X-Men ’97 wasn’t about superheroes, it was about people


Rogue, in her green hooded costume, stands in front of the assembled X-Men including Forge, Morph, Beast, Storm, Sunspot, Nightcrawler, Jubilee, Wolverine and NOT Charles Xavier, thank god.
Image: Marvel Animation

Thoughts on the mutant struggle

Who are the X-Men for?

The malleability of the mutant metaphor has long been a strength of the Marvel property. As a product of the ’60s, it was popularly understood as the superhuman version of the struggle for civil rights. In the 21st century, fans have adopted it as a queer narrative, identifying with the coming out of mutant characters and the thematic throughline of found family that was present from the comics’ earliest days. In between and beyond, mutants have been easy for any outgroup or minority in society to identify with, a perpetual underdog and a victim of humanity’s terrible impulse to other its own.

In lacking a consistent real-world analogue for its mutants, X-Men stories often find specificity in their antagonists. The best ones are philosophical: Other mutants who believe in mutant supremacy over coexistence (Magneto, sometimes) or in the ruthless math of the Darwinian struggle (Apocalypse, always). Humans who see mutants as a biological gold mine to be stripped for parts (Mr. Sinister) or weaponized (William Stryker). Or other outgroups who find in themselves another possible future for humanity, one where mutants aren’t even in the picture (the Children of the Vault).

Season 1 of the Disney Plus revival series X-Men ’97 is a bit of a grand tour through this existential battleground for Marvel’s mutants, with a dizzying variety of antagonists breezing through to complicate their struggle for acceptance. In its three-part finale, the series settles on one: Bastion, a human-machine hybrid who sees his post-human transformation as a natural response to the extinction-level event that is mutation. An immovable object against the unstoppable force of mutants and their potential to replace “normal” humans as the majority.

Bastion, a blond guy with a goatee, stands in front of a bunch of pink monitors in X-Men ‘97
Image: Marvel Animation

Herein lies the specificity of X-Men ’97. “Tolerance is Extinction,” the finale’s title, takes its name from Bastion’s ideological argument: that humanity’s coexistence with, and embrace of, mutantkind will result in its own erasure. This is a very 2024 update to the baseline politics of X-Men stories, which are predicated on their heroes being “hated and feared” for being different. It’s a direct echo of modern far-right rhetoric (which is, in fact, quite old far-right rhetoric) that’s designed to gin up fear and anxiety over shifting demographics, as migrants or progressives or anyone who deviates from entrenched norms threatens the carefully accrued power of the elites.

The first season of X-Men ’97 was full of internal debates about how to contend with this sentiment — a deep-set belief that inspires anti-mutant militias, legislation, and genocide — and with the bystanders who let them all happen. It was remarkably unconcerned with its characters in the role of superheroes; instead, it was interested in them as people. People with a long history of dealing with oppression and bigotry, people who might be fed up or burnt out or desperate for someone to hold accountable for their pain. Some, like Rogue, shock their friends and teammates with the ways in which they lash out. But their fury is understood. Space is made for it.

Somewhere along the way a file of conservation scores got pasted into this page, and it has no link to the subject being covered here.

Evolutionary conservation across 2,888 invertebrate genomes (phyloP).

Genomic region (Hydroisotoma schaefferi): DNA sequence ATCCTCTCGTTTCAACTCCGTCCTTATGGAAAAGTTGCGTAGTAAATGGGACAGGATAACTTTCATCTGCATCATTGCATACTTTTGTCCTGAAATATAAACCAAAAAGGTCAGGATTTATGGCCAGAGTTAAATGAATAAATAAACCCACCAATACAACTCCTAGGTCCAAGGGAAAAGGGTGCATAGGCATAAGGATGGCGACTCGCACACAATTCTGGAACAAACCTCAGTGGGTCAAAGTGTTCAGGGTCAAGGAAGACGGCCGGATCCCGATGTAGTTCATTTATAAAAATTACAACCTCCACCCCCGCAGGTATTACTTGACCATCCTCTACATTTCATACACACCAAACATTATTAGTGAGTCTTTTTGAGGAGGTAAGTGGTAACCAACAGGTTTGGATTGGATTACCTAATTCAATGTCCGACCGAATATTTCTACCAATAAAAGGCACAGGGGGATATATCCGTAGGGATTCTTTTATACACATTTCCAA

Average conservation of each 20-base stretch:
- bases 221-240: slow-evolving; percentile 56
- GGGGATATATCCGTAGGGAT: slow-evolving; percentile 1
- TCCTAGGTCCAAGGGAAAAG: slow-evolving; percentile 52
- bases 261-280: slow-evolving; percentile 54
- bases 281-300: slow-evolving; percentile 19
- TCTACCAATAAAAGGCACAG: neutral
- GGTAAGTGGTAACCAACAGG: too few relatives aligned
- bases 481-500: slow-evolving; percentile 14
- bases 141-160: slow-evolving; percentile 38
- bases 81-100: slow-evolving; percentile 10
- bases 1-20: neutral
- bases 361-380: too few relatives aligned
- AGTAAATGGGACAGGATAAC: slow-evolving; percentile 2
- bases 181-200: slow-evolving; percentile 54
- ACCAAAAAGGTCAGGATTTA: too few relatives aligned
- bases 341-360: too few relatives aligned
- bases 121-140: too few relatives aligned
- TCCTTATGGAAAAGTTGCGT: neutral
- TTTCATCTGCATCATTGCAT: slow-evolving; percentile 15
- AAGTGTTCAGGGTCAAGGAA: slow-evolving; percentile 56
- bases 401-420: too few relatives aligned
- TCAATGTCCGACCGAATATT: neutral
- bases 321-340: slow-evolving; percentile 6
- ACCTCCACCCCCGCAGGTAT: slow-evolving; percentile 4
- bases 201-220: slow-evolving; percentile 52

The X-Men stand in funeral attire in front of a casket in X-Men ‘97
Image: Marvel Animation

This, in a way, is the central tragedy of the X-Men: They are always fighting a war to simply exist. In the tremendous essay “The Judgment of Magneto,” writer Asher Elbein puts it like this:

Read enough X-Men comics, and you’ll notice that the fundamental feature of the franchise—the idea of mutants as eternal stand-ins for Jews, or black people, or queer people—is its essential pessimism. In X-Men, minority life is wholly defined by oppression. No improvement can last; progress is always an illusion; as figures in an ongoing, eternal piece of intellectual property, mutants must always be hated and feared.

Perhaps this is a bleak read of the X-Men and their function as a metaphor for the marginalized. Comic book characters, however, work best as vehicles for simple ideas, and the complexity of any othered social group will always be served poorly by the need to keep the metaphor marketable, forever railing against an oppressor of some sort. The X-Men can never be solely for any one group that identifies with them; they are too dependent on the machinations of bigots and of those who would wish the X-Men ruin. Maybe instead their role is simpler: that there will always be a struggle, and always a side to choose.

It’s not unreasonable to be suspicious of X-Men ’97. Few nostalgia plays are so blatant — the year is right there in the title — or so targeted. Even as an evolution of a children’s cartoon, meant for the grown-up versions of those children, it retains the haphazard nature of its source material, the soap operatics of a long-running serial that ring strange in the ear of anyone not accustomed to them. Yet it still feels urgent, thoughtful, and vital for one small reason: It hurts. Like people do.

X-Men ’97 season 1 is now streaming on Disney Plus.

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